there’s no such thing as society – right-liberalism in action

In 1987 Margaret Thatcher made the notorious statement that, “There is no such thing as society.” That statement seems to sum up the right-wing liberal position rather nicely (and let’s be quite clear that Thatcher was no conservative).

The most amazing thing about this position, to me at least, is that anyone would want to adopt such a worldview. A world entirely composed of atomised individuals motivated purely by selfishness and the blind pursuit of crude pleasure does not sound very enticing to me but right-liberals seem to love the idea.

Of course Mrs Thatcher went on to say, “…who is society? There is no such thing! There are individual men and women and there are families…” Today, to an increasing extent, we don’t even have families.And right-liberals like Mrs Thatcher did little or nothing to defend the traditional family.

Without society and without families people are condemned to lives of emptiness, futility and loneliness. All they can do is turn to the government. Which, ironically, is exactly what Thatcher didn’t want people to do. It’s a nice little illustration of the inherently nonsensical nature of right-liberal dogma. Destroy society and destroy the family and you’re going to get the kind of intrusive bureaucratic statism that right-liberals claim to despise.

One consequence of the abolition of society is the elimination of shame. You will inevitably have no sense of shame if you don’t consider that there’s such a thing as society. When you look at our contemporary leaders that lack of a sense of shame becomes very obvious.

Even classical Marxism (as distinct from cultural marxism) is more appealing than right-liberalism. Classical Marxists were trying to create Utopia. They had a vision of a better world. It might have been an unworkable vision but at least it was a vision and it was considerably more attractive than the nihilism and despair to which right-liberalism inevitably leads. Classical Marxists thought they were building Heaven right here on Earthy. Right-liberals are building Hell right here on Earth.


extended families and fertility

A commenter elsewhere suggested that once the extended family disappeared fertility was doomed. The idea being that the costs of motherhood are so high that women will not accept those costs for more than one or at the most two children unless they have a strong support network.

This does sound like a plausible argument.

Perhaps humans have to have extended families in order to breed. Perhaps the nuclear family is a toxic idea.

If you want extended families there are several other things you need. Obviously you need stay-at-home mothers. You need stable decently paid employment for men, stable being the more important factor by far. And you need social stability. You need tight-knit organic communities of people who know and trust each other and those communities need to remain intact. Social mobility was one of the major factors that destroyed the extended family. People need to be able to find jobs in their own communities.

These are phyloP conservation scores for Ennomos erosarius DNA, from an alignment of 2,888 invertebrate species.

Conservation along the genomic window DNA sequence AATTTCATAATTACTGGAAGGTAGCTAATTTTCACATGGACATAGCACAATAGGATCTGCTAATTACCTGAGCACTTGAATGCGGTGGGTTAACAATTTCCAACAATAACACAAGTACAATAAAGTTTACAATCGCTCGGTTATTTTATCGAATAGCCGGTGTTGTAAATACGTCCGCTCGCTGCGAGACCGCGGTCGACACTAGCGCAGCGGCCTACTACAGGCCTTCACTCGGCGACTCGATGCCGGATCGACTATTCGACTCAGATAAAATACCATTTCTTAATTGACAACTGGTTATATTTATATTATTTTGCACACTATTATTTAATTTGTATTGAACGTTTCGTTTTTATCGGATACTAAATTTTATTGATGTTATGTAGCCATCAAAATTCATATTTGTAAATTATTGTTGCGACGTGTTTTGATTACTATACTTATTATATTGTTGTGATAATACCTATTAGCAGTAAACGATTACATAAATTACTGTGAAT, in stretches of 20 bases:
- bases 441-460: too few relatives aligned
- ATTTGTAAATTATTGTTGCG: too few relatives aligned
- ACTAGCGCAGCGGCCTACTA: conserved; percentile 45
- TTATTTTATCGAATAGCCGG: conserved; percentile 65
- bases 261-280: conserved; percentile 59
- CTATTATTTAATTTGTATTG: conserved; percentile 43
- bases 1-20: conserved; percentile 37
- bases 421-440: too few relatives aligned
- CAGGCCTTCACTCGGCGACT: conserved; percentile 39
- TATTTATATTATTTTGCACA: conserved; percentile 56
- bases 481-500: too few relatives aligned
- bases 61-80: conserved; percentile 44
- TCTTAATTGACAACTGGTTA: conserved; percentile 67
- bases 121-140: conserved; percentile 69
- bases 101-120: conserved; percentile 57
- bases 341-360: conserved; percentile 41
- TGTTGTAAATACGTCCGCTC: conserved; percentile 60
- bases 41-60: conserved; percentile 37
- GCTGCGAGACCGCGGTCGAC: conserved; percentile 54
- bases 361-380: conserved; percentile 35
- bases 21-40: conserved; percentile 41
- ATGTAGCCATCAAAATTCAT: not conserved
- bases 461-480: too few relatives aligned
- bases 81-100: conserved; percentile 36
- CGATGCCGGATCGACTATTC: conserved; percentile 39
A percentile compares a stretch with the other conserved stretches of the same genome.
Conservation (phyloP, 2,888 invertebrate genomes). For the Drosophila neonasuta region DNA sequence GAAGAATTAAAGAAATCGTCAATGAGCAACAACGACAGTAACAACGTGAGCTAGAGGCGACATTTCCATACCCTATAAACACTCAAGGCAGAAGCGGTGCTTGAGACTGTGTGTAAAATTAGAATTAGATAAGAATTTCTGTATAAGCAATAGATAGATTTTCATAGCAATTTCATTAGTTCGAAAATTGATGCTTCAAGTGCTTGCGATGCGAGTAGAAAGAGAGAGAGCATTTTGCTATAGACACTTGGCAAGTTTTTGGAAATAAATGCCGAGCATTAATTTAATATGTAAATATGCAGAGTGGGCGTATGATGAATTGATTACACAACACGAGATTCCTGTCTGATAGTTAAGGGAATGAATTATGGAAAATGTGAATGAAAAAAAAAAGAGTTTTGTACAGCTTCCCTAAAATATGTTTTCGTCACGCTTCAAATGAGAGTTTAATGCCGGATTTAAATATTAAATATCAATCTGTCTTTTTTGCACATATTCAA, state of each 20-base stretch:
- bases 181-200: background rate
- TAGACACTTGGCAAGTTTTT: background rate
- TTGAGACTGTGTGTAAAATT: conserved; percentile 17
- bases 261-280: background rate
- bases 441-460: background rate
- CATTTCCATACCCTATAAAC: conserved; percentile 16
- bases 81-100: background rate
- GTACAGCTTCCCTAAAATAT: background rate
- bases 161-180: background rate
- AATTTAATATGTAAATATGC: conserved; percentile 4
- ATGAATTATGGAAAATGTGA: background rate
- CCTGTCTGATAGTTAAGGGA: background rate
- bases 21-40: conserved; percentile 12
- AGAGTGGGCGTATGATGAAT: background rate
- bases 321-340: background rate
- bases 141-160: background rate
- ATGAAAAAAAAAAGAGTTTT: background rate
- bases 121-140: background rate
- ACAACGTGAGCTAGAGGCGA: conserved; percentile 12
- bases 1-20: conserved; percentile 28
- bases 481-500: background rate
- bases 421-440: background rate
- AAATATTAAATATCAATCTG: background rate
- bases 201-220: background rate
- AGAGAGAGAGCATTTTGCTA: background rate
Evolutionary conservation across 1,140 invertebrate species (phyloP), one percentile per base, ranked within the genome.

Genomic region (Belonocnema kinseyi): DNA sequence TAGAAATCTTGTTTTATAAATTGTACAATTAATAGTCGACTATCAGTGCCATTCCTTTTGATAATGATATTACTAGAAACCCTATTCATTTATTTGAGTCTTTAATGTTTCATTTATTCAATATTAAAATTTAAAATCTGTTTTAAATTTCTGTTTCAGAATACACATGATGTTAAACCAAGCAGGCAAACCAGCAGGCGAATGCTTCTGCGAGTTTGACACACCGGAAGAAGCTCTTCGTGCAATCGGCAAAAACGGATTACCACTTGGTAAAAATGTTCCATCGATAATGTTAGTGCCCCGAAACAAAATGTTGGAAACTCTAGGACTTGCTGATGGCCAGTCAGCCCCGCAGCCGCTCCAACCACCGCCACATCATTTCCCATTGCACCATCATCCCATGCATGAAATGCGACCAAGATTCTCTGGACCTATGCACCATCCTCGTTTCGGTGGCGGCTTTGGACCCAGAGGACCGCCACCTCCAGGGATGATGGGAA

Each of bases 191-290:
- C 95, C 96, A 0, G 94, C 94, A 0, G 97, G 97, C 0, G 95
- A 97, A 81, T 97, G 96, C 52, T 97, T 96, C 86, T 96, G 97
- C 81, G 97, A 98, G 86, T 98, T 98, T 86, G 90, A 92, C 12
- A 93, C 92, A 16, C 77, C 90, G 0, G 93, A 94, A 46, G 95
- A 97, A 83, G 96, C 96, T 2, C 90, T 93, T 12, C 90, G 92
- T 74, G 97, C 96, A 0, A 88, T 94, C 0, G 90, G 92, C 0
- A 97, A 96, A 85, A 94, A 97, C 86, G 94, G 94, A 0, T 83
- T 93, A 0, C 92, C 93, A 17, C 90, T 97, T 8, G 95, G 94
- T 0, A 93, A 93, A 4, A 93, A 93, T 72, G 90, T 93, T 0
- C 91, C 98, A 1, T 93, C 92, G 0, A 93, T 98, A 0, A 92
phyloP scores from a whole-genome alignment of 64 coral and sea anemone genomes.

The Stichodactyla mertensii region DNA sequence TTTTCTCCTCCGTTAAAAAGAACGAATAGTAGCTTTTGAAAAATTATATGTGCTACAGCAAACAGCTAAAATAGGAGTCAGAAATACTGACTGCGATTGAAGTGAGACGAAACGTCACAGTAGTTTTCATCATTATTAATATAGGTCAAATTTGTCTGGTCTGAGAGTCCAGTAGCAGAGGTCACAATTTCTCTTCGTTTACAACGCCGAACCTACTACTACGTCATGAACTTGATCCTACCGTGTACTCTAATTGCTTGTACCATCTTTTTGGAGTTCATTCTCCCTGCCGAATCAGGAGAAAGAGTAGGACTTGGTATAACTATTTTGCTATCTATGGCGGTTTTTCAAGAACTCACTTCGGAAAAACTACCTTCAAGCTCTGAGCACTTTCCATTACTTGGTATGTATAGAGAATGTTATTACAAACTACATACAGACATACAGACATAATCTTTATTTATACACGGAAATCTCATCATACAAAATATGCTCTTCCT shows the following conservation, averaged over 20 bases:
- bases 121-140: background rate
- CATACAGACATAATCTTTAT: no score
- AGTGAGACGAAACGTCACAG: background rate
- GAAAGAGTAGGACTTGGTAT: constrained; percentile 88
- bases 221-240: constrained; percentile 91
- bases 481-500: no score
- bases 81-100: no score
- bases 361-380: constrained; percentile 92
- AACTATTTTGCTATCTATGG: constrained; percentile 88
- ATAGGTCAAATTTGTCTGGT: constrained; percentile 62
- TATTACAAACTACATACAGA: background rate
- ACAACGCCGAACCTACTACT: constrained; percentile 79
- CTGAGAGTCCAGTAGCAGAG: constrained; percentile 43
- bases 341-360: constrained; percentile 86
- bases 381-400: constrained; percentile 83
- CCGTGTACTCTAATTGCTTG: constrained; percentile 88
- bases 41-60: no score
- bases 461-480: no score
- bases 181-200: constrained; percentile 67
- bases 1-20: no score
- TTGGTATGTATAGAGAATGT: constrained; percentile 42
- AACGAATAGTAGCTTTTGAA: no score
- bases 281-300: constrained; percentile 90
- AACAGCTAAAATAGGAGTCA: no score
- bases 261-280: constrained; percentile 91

The Industrial Revolution undoubtedly played a rôle in disrupting established communities but the urban working classes managed to create new communities that were actually quite healthy. Those communities thrived until our leaders (encouraged by the corporate sector) decided to declare war on the working class.

Conservatives like to blame the welfare state for most social ills. In fact the wholesale destruction of manufacturing industry and the destruction of rural communities have been far more disastrous.

Of course the decline of religion and the growth of feminism have contributed to the demise of the extended family but the big factor is the breaking up of communities when children move to other cities to pursue their careers, or when family members are forced to leave established communities because they cannot find work.

The corporate sector loves the idea of a “flexible” workforce. In practice that means a demoralised workforce and a loss of community. These are both bonuses as far as the corporate sector is concerned. The corporate sector does not like extended families – people might start to think there was more to life than being a docile worker and a compliant consumer.

In fact if we are ever to rebuild real communities we need to realise that there really is more to life than working and consuming.

Real communities and extended families have other benefits aside from increased fertility. They provide an alternative to hedonism and degeneracy and they also provide some protection from evils such as feminism.